Hillary decides to run for President again in 2015. She is the strongest candidate in the democratic primary. Then late in the game, Bill Clinton announces that he too, is running. You can see where this is headed, right? After a lot of machinations, and a part of the book that is way too long and dull, Hillary gets the endorsement of none other than Donald Trump, runs against Jeb Bush and HILLARY WINS!

As I said at the beginning, the story is really clever, some of the thoughts and reckonings attributable to Hillary are interesting and the outcome is obviously very different from our real lives. Sittenfeld gets bogged down in unnecessary details that take away from the cleverness of the story. The book could have been about 100 pages shorter and would have been much more impactful. But all in all, if you like Hillary Clinton, it is a very fun read. You can reserve this book at the Cuyahoga County Public Library by clicking here.

A Long Petal of the Sea“A Long Petal Of The Sea” is a moving, brilliantly conceived historical novel that follows the lives of Victor Dalmau and his wife, Roser, through the Spanish Civil War, the Chilean coup and beyond. The novel describes human cruelty, strength and perseverance through a compelling and emotional form of storytelling that is quintessential Isabel Allende.

Victor Dalmau joins the Republican Army in Spain in 1936, fighting Franco and his nationalist forces. Victor had been a medical student before he joined and while in the army worked recovering the wounded. In December 1937, he is assigned to an ambulance team responsible for giving first aid. Victor’s team includes a driver by the name of Aitor Ibarra. At one point during the war Victor revives a dying soldier in a most heroic and unusual way. While in the army, Victor falls madly in love with Elisabeth Eidenbenz, a Swiss volunteer for the Association to Aid Children in War. She is not interested, but both Aitor and Elisabeth become very important in Victor’s future.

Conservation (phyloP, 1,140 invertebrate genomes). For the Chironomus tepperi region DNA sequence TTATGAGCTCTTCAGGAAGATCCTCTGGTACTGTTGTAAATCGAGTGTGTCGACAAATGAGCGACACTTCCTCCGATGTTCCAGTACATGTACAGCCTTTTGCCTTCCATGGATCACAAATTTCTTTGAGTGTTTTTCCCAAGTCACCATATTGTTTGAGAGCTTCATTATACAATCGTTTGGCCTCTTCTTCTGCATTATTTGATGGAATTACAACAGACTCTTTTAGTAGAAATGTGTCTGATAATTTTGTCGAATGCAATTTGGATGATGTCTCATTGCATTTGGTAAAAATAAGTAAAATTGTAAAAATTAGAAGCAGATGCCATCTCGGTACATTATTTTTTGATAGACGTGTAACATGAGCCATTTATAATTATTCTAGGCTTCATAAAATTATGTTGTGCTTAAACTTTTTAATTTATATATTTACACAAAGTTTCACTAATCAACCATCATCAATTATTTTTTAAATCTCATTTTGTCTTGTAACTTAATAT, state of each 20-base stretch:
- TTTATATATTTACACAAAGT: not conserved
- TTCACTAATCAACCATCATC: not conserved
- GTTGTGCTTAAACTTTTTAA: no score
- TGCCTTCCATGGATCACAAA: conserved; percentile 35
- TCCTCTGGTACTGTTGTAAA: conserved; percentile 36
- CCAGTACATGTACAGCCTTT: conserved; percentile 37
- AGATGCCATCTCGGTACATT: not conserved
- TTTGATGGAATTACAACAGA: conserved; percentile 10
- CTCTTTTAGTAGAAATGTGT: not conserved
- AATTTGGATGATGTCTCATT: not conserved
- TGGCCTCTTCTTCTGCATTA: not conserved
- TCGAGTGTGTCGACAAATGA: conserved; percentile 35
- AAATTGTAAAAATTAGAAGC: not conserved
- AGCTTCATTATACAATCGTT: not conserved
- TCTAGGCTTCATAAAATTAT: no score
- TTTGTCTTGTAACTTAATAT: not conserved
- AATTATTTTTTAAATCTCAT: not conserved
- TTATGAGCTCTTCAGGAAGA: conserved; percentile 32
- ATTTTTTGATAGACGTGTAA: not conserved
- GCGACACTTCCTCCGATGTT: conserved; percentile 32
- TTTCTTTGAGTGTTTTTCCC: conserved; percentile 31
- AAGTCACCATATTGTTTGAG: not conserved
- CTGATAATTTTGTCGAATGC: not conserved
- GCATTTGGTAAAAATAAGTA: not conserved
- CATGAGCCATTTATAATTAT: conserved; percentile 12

Victor’s father, Professor Marcel Lluis Dalmau, is a music teacher and his mother, Carme, a chain smoking teacher. As Lluis Dalmau lay dying, he tells Victor that they have lost the war and tells him to go to France until things calm down.

In a totally different segment of the story, enter Roser Bruguera. Roser is seven years old and shepherding goats when she meets Don Santiago, a wealthy professor. Santiago quickly understands that Roser is a special child who will never be able to realize her potential due to the extreme poverty of her existence. He takes her in and soon discovers that she has innate musical talent. She spends the rest of her childhood living in Guzman’s mansion and at the age of 15, Guzman “installed her in a guest house for young Catholic ladies in Barcelona so that she could continue her music studies.” When he decides that he does not like the person she is becoming he stops supporting her. Her music teacher, Marcel Lluis Dalmau takes her in and makes her part of the family. While living with the Dalmau family, Roser meets and falls in love with Victor’s brother, Guillem, and becomes pregnant. Guillem dies in the war and never knows about his child.

After Lluis’ death and it becomes clear that the republican democracy had lost to Franco’s supporters, Victor arranges for his mother, Carme and very pregnant Roser to be transported to France. His pal Aitor has a motorcycle with a side car and agrees to transport them. They move slowly toward France along with thousands of other refugees. Carme is certain that she is a burden and disappears and they cannot find her. Aitor and Roser find their way to France without Carme. France is not exactly welcoming and Roser and Aitor are placed in camps.

Elisabeth Eidenbenz gets Roser out of the camp and into a safe home where she has her baby, ultimately named Marcel. Meanwhile, Victor is helping to transport the sick and injured into France. Victor finds Roser and they decide to take a refugee ship, the Winnepeg, to Chile. But in order to go together, they are required to marry. The captain of the boat is anti-immigrant and the bureaucrats that meet the boat are also anti-immigrant. “but…when [they] came face to face with the individual refugees-men, women, and children-[their] views changed.” Pablo Neruda, who is 34 years old and “was considered the best poet of his generation, which was some feat as in Chile poets flourished like weeds,”  arranged for the Winnepeg to transport the Spanish refugees to Chile.